If natural history is your thing, spend an afternoon at Brackenridge Park's the The Witte Museum . This AAA GEM attraction embraces hands-on exploration of ecologically diverse Texas. Indoors, there are dioramas and mummies galore. Outside, you'll walk through log cabins and discover a butterfly and hummingbird museum. Be sure to visit the H-E-B Science Treehouse, which offers four levels of exploration. Testing contraptions and lasers, observing underwater habitats and predicting the weather are just a few of the activities available.

Institute of Texan Cultures
The flags of six countries have flown over Texas: France, Spain, Mexico, Texas Republic, Confederate States of America and the United States. The UTSA Institute of Texan Cultures explores these countries' influences as well as the 25-plus ethnic groups that settled in the Lone Star State. Don't miss the multimedia show highlighting Texas' many faces. Investigate the puppet theater, chuck wagon and textile areas. Talk with costumed interpreters who will tell you what it was like to work on a Texas cattle drive or sew clothes for an entire family. You can touch many of the artifacts on display, which makes this AAA GEM attraction a literal hands-on delight.

Speaking of six flags, how about a trip to Six Flags Fiesta Texas ? This amusement park has it all: a water park, musical shows, roller coasters, trains and more. You'll find a ride to suit every mood; you'll shake, rattle and roll, then bounce, laugh, jiggle, glide and jump. And one thing's for sure—you won't forget to smile at this AAA GEM attraction.

Natural Bridge Caverns
Northwest of the city in rugged Hill Country—and, yes, those really are hills in mostly-flat Texas—you can go spelunking at Natural Bridge Caverns . The massive underground chambers of this AAA GEM attraction contain thousands of formations: stalagmites and stalactites and cool rocks by the ton. Be sure to wear some rubber-soled shoes; the lighted caves are slippery and steep. After spending some time underground, experience a wildlife adventure among the trees (and hills) at the Natural Bridge Wildlife Ranch . Riding in your vehicle, you'll see a number of exotic, native and endangered species. It's as if you're on a safari in the wilds of, er, Texas.

More animals await at the San Antonio Zoo in Brackenridge Park, a 343-acre area on both sides of the San Antonio River. The world-renowned 35-acre zoo features outdoor “habitat cages” for many of its residents—an abandoned quarry's limestone cliffs provide natural enclosures for more than 3,000 birds, fish, mammals and other fauna. This AAA GEM attraction has a children's petting area, a reptile house and an aquarium.

Animal lovers, you're not done yet—another must-visit is SeaWorld San Antonio, one of the largest marine life parks in the world. Here are mischievous otters, sunning walruses, friendly dolphins, whiskered sea lions and jumping whales. And there are rides at this AAA GEM attraction, too—three roller coasters, one of which is inverted (it might be a good idea to postpone the hot dog before embarking on this one). In keeping with the water theme, there's also a log flume and a river rapids adventure bound to cool you off in the Texas heat. Shamu the whale, SeaWorld's star, performs daily.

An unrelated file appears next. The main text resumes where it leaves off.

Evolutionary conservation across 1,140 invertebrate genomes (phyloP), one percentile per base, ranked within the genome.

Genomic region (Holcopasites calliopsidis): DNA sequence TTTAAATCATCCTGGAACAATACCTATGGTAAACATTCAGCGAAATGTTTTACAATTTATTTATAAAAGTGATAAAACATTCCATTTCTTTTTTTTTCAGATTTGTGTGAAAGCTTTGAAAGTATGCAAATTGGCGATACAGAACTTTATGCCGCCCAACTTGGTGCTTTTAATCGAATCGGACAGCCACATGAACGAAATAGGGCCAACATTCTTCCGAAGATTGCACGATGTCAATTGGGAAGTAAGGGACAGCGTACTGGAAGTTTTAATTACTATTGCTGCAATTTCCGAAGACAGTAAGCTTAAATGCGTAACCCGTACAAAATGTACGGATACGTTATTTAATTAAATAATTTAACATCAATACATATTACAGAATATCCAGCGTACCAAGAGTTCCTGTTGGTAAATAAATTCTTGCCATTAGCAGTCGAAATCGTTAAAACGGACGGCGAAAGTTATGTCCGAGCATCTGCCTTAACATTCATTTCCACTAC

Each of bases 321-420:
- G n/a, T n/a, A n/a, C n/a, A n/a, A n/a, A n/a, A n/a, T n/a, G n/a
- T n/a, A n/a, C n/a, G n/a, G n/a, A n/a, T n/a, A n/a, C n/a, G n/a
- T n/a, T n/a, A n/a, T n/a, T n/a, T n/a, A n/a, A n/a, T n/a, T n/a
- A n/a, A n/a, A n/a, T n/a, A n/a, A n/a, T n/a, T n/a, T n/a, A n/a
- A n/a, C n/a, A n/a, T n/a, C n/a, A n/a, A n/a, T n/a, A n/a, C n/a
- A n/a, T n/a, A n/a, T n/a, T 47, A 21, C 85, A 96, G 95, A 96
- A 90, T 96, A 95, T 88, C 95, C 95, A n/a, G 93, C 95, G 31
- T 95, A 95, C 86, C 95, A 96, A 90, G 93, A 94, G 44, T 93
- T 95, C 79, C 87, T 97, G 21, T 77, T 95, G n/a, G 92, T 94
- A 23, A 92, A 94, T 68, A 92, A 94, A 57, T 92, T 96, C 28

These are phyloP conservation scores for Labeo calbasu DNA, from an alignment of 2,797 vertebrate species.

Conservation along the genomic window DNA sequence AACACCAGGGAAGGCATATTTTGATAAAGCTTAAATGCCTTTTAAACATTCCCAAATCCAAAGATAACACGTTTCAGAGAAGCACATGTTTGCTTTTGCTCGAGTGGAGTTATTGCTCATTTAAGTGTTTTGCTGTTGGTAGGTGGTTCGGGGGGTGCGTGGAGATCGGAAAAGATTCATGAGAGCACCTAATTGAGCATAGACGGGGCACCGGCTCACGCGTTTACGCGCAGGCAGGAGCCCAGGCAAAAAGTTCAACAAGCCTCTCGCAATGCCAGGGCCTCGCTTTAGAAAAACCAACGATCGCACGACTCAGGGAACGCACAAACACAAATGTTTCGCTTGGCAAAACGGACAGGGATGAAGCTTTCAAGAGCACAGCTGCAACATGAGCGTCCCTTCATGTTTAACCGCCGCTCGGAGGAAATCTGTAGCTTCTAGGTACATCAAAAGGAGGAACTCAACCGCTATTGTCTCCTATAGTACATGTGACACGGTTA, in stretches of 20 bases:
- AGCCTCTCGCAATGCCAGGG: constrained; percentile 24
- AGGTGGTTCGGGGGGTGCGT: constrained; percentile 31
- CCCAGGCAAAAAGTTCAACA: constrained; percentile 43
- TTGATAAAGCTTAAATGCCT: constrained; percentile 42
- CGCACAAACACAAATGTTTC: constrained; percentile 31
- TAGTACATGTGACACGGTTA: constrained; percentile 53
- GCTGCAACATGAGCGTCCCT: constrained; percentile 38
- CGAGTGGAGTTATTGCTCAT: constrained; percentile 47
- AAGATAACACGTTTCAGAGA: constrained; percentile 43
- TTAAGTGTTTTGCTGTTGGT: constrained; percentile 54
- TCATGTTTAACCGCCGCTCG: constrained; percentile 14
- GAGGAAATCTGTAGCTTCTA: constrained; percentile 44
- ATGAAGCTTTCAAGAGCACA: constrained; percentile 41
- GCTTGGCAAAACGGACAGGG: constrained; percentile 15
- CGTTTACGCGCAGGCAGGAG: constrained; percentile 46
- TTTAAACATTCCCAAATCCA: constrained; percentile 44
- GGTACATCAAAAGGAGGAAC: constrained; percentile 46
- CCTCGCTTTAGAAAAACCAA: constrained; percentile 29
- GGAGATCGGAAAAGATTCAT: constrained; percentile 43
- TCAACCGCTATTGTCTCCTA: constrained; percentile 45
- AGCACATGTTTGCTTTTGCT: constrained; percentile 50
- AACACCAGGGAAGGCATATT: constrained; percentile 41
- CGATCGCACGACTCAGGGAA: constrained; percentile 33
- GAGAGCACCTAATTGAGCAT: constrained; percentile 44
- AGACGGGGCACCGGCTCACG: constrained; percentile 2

Bookend your San Antone visit with another famous military site, Fort Sam Houston. Named for the first president of the Republic of Texas, it still serves as headquarters for the U.S. Army Medical Command and the Fifth U.S. Army. The fort is steeped in history: Apache warrior Geronimo was held here en route to Florida imprisonment. Stroll the quadrangle, where there are memorials to servicemen and women and the former homes of the Eisenhowers (Mamie and Ike) and Gen. John Joseph Pershing. The fort's museum highlights the history of the post, and the U.S. Army Medical Department Museum has an extensive collection of Army medical equipment.

See all the AAA recommended attractions for this destination.

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San Antonio, TX

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Travel Information

City Population



650 ft.

Sales Tax

Municipalities may impose additional rates of up to 2 percent on the statewide 6.25 percent sales tax. Sales tax in the city of San Antonio is 8.25 percent; rates vary in the suburbs. The hotel occupancy tax is 16.75 percent.



Police (non-emergency)

(210) 207-7273

Fire (non-emergency)

(210) 207-7744


(210) 226-3232


(830) 609-2029


Baptist Medical Center, (210) 297-7000; Metropolitan Methodist Hospital, (210) 757-2200; Mission Trail Baptist Hospital, (210) 297-3000; Northeast Baptist Hospital, (210) 297-2000; University Hospital, (210) 358-4000.

Visitor Information

317 Alamo Plaza San Antonio, TX 78205. Phone:(210)244-2000 or (800)447-3372

Air Travel

San Antonio International Airport

Rental Cars

Hertz, (210) 841-8800 or (800) 654-3131, offers discounts to AAA members.

Rail Service

The Amtrak station is at 350 Hoefgen Ave.; for train schedule and ticket information phone (210) 223-3226 or (800) 872-7245.


The Greyhound Lines Inc. bus terminal is at 500 N. St. Mary's St.; phone (210) 270-5868 or (800) 231-2222.


San Antonio taxis are metered. The average fare is $2.50 when you enter the cab plus $2.60 for each mile. A $1 surcharge is added for trips between 9 p.m. and 5 a.m. Four passengers can ride for a single fare. The major company is Yellow Cab, (210) 222-2222. Boat taxis travel the river's downtown loop daily 9-9 (weather permitting). A one-way fare is $10, an all-day fare is $12, and a 3-day fare is $25. Phone (210) 244-5700 or (800) 417-4139.

Public Transportation

VIA Metropolitan Transit provides public transportation consisting of buses and streetcars. Buses are routed through all sections of town; one bus even whisks shoppers from mall to mall on I-410. Express buses run daily from 6:30 to 9:30 a.m. Vintage streetcars travel three main city routes daily from 7 a.m. to 9 p.m. or later, swinging by attractions, shopping areas and other key locations about every 10 minutes.